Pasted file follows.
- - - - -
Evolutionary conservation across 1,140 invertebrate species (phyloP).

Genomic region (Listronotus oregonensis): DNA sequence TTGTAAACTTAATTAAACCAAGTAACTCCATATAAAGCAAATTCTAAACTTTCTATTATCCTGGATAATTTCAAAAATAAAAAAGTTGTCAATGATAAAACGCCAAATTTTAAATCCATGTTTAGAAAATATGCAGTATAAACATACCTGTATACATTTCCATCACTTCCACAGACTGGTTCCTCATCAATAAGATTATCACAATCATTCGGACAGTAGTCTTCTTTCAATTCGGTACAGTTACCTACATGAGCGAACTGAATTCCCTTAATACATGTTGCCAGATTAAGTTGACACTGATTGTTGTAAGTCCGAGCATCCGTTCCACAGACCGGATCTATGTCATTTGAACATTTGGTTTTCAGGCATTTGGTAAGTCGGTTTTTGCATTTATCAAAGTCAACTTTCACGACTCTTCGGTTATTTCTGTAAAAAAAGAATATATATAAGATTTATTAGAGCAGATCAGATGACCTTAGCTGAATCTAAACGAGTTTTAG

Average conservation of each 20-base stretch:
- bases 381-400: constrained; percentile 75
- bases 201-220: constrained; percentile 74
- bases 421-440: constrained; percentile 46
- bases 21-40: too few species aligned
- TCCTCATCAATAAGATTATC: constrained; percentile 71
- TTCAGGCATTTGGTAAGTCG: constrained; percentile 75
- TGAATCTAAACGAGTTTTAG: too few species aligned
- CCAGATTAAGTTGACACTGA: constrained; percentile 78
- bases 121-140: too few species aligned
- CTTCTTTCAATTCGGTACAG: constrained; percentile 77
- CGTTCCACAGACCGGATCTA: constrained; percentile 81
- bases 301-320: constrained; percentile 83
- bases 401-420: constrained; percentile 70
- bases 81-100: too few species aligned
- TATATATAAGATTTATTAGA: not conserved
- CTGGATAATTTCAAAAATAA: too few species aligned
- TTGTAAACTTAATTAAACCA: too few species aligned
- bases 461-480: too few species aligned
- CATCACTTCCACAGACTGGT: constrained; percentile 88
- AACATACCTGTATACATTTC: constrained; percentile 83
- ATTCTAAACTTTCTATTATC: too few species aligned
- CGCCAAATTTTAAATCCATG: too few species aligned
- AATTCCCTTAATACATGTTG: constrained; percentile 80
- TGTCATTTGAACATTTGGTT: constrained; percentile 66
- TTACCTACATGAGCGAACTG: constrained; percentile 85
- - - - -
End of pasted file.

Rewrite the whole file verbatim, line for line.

Evolutionary conservation across 1,140 invertebrate species (phyloP).

Genomic region (Listronotus oregonensis): DNA sequence TTGTAAACTTAATTAAACCAAGTAACTCCATATAAAGCAAATTCTAAACTTTCTATTATCCTGGATAATTTCAAAAATAAAAAAGTTGTCAATGATAAAACGCCAAATTTTAAATCCATGTTTAGAAAATATGCAGTATAAACATACCTGTATACATTTCCATCACTTCCACAGACTGGTTCCTCATCAATAAGATTATCACAATCATTCGGACAGTAGTCTTCTTTCAATTCGGTACAGTTACCTACATGAGCGAACTGAATTCCCTTAATACATGTTGCCAGATTAAGTTGACACTGATTGTTGTAAGTCCGAGCATCCGTTCCACAGACCGGATCTATGTCATTTGAACATTTGGTTTTCAGGCATTTGGTAAGTCGGTTTTTGCATTTATCAAAGTCAACTTTCACGACTCTTCGGTTATTTCTGTAAAAAAAGAATATATATAAGATTTATTAGAGCAGATCAGATGACCTTAGCTGAATCTAAACGAGTTTTAG

Average conservation of each 20-base stretch:
- bases 381-400: constrained; percentile 75
- bases 201-220: constrained; percentile 74
- bases 421-440: constrained; percentile 46
- bases 21-40: too few species aligned
- TCCTCATCAATAAGATTATC: constrained; percentile 71
- TTCAGGCATTTGGTAAGTCG: constrained; percentile 75
- TGAATCTAAACGAGTTTTAG: too few species aligned
- CCAGATTAAGTTGACACTGA: constrained; percentile 78
- bases 121-140: too few species aligned
- CTTCTTTCAATTCGGTACAG: constrained; percentile 77
- CGTTCCACAGACCGGATCTA: constrained; percentile 81
- bases 301-320: constrained; percentile 83
- bases 401-420: constrained; percentile 70
- bases 81-100: too few species aligned
- TATATATAAGATTTATTAGA: not conserved
- CTGGATAATTTCAAAAATAA: too few species aligned
- TTGTAAACTTAATTAAACCA: too few species aligned
- bases 461-480: too few species aligned
- CATCACTTCCACAGACTGGT: constrained; percentile 88
- AACATACCTGTATACATTTC: constrained; percentile 83
- ATTCTAAACTTTCTATTATC: too few species aligned
- CGCCAAATTTTAAATCCATG: too few species aligned
- AATTCCCTTAATACATGTTG: constrained; percentile 80
- TGTCATTTGAACATTTGGTT: constrained; percentile 66
- TTACCTACATGAGCGAACTG: constrained; percentile 85